The Bank of England now has to consider a new measure of inflation when setting UK interest rates.
By Stephen Coulter
BBC Economics Analyst
The new yardstick is the Harmonised Index of Consumer Prices (HICP), which is used by the European Central Bank to set interest rates in the eurozone.
Already being dubbed "hiccup", switching to HICP could mean changes to mortgage costs, and may even influence our chances of joining the European single currency.
Why the switch?
The Chancellor, Gordon Brown, announced last June that we would not be joining the European Single Currency.
At the same time he also said we would be changing the inflation target to make it easier to join in future. The HICP is currently targeted by the European Central Bank.
Now he has confirmed that the switch is taking place immediately.
The Bank of England will start using HICP figures when making its assessment of interest rates in January when the Monetary Policy Committee next meets.
What is HICP?
HICP is actually quite similar to the UK's current inflation measure RPIX. Both provide a measure of the changes in the cost of buying a representative basket of goods and services.
But, although they use broadly the same information, there are several key differences.
For instance housing costs - such as buildings insurance and council tax - are given much more weight in RPIX.
Dropping RPIX in favour of HICP could make it harder for the Bank of England to correctly gauge what effect the notoriously volatile UK housing market is having on the economy.
RPIX also excludes spending by the very highest earners.
HICP will make it easier to compare how the UK economy is doing on inflation compared with Europe.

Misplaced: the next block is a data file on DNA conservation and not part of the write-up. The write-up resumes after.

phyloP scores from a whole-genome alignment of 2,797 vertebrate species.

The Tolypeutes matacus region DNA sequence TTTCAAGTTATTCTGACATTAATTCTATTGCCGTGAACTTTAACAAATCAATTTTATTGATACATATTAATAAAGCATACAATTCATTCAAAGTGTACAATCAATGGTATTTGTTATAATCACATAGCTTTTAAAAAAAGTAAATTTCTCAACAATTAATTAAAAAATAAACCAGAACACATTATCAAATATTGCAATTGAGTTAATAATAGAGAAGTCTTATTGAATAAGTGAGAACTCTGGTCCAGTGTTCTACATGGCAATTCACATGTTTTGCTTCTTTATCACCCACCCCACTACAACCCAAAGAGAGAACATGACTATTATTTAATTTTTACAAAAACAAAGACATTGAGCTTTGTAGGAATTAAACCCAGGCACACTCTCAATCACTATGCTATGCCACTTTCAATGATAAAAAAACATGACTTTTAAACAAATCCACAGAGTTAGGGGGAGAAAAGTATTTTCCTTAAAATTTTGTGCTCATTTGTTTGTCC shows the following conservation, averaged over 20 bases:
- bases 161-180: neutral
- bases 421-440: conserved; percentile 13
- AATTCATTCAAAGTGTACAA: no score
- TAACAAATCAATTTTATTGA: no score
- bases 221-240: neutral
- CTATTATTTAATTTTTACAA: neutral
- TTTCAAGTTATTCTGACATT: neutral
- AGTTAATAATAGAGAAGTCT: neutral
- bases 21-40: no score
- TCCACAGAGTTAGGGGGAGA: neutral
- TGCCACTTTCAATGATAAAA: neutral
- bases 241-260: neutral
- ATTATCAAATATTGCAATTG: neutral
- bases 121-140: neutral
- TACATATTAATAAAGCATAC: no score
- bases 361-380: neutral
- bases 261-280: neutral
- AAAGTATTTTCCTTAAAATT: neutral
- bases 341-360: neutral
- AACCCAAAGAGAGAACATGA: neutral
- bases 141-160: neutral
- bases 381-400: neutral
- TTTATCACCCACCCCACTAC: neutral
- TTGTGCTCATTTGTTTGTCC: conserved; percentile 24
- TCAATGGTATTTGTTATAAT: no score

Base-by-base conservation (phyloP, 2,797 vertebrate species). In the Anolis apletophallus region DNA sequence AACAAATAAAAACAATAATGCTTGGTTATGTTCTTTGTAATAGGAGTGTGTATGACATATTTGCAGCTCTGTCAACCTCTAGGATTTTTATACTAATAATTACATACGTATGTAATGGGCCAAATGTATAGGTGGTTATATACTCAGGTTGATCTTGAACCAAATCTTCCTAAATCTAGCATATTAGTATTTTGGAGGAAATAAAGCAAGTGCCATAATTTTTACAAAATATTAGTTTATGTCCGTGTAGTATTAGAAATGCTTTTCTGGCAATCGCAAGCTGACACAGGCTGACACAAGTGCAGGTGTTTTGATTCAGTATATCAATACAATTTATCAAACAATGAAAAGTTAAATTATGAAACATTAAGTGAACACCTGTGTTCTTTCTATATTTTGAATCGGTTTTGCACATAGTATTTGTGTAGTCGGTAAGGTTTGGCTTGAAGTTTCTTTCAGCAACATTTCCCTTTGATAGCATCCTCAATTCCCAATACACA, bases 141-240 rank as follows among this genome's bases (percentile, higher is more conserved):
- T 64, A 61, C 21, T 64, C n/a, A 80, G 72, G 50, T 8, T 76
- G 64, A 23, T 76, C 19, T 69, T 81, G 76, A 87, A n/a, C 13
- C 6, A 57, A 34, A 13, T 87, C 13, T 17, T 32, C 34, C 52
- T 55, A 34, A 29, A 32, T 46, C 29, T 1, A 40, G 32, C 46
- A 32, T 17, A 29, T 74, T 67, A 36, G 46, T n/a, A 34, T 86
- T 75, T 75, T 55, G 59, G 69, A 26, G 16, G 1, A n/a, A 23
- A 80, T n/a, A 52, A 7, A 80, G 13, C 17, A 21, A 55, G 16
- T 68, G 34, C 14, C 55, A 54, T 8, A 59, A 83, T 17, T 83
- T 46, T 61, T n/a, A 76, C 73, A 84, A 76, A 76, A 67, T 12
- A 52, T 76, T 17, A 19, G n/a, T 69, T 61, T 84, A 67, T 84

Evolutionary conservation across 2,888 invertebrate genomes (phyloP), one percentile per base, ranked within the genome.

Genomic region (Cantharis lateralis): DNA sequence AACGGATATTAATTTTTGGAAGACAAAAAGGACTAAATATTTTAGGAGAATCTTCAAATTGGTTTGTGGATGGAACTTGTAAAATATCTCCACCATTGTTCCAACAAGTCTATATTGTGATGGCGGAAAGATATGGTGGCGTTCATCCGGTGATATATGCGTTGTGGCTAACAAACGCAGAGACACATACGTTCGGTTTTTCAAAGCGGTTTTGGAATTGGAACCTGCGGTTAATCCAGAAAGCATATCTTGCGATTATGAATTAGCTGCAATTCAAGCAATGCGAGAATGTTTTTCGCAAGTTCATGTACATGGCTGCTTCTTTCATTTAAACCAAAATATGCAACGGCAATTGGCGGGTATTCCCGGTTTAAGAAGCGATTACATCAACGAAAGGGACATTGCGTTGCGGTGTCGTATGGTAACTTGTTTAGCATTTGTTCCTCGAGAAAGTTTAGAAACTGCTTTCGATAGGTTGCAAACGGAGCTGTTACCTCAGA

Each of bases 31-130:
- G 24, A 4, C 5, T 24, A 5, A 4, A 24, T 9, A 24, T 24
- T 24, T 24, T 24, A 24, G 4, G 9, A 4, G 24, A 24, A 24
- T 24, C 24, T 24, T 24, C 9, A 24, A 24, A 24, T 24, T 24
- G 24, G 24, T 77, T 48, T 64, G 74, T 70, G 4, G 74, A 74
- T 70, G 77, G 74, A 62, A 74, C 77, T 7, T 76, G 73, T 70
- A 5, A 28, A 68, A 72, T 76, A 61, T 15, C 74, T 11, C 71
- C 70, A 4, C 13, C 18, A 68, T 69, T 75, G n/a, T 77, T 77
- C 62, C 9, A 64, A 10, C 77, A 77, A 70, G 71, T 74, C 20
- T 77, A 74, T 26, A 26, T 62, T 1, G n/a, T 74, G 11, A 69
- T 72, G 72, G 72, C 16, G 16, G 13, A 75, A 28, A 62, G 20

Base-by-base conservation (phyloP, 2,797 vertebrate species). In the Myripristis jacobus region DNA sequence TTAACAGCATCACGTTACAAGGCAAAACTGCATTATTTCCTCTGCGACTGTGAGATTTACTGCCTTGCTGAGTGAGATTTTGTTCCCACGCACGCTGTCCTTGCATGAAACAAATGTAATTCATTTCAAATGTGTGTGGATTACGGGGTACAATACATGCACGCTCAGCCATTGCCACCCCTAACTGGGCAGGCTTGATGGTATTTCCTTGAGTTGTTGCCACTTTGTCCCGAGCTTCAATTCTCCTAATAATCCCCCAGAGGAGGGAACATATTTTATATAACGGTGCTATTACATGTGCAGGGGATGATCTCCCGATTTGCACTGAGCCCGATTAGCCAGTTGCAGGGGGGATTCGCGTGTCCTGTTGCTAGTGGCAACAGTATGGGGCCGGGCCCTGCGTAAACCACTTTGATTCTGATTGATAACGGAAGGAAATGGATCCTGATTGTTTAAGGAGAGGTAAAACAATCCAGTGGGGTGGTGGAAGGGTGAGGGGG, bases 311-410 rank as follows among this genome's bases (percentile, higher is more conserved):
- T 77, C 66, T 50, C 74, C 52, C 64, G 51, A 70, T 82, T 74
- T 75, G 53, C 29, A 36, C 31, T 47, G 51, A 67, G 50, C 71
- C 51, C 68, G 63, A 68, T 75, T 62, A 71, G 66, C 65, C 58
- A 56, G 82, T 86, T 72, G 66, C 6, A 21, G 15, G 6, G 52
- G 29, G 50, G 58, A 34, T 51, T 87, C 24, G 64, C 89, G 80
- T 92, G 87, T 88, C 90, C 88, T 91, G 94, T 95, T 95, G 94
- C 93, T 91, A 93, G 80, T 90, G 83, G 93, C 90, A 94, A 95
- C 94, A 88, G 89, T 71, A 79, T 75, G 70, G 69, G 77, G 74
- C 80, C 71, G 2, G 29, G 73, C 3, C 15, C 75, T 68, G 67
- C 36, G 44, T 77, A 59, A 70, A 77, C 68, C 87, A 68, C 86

Except for a period in the early 1990s, RPIX has been higher than HICP inflation. This has been because housing costs have soared in the UK.
In November UK RPIX was 1.2% higher than HICP, but the gap may close as UK house price inflation fades.
What does this mean for UK interest rates?
Because HICP is lower than RPIX, switching the measure means adopting a lower target for inflation.
The Bank of England's Monetary Policy Committee has been asked to target HICP inflation of 2%.
Switching to this from an RPIX target of 2.5% will mean that the interest rate policy has been loosened slightly.
Rates will be a quarter point lower than they otherwise would have been through 2004 and beyond as a result of this loosening.
Economists think this could help to prolong the boom in house prices a little bit longer.
People receiving pensions and benefits will not have to worry though. Their payments will be uprated in line with RPI inflation.
So will this make it easier for the UK to join the euro?
Not in itself.
The Chancellor, Gordon Brown, has made it pretty plain that the UK will only join if certain economic conditions are met.
The Treasury delivered its verdict on these last June, when it said that joining the euro would probably boost trade in the long term, but at the cost of greater economic volatility.
This conclusion had little to do with what kind of inflation measure we have.
On the other hand, adopting the HICP might make it easier to justify any future "yes" verdict on adopting the euro.
HICP provides another, more objective, yardstick by which to judge whether the UK economy had converged sufficiently with euroland to make the transition successful.
This is the main justification for switching to HICP.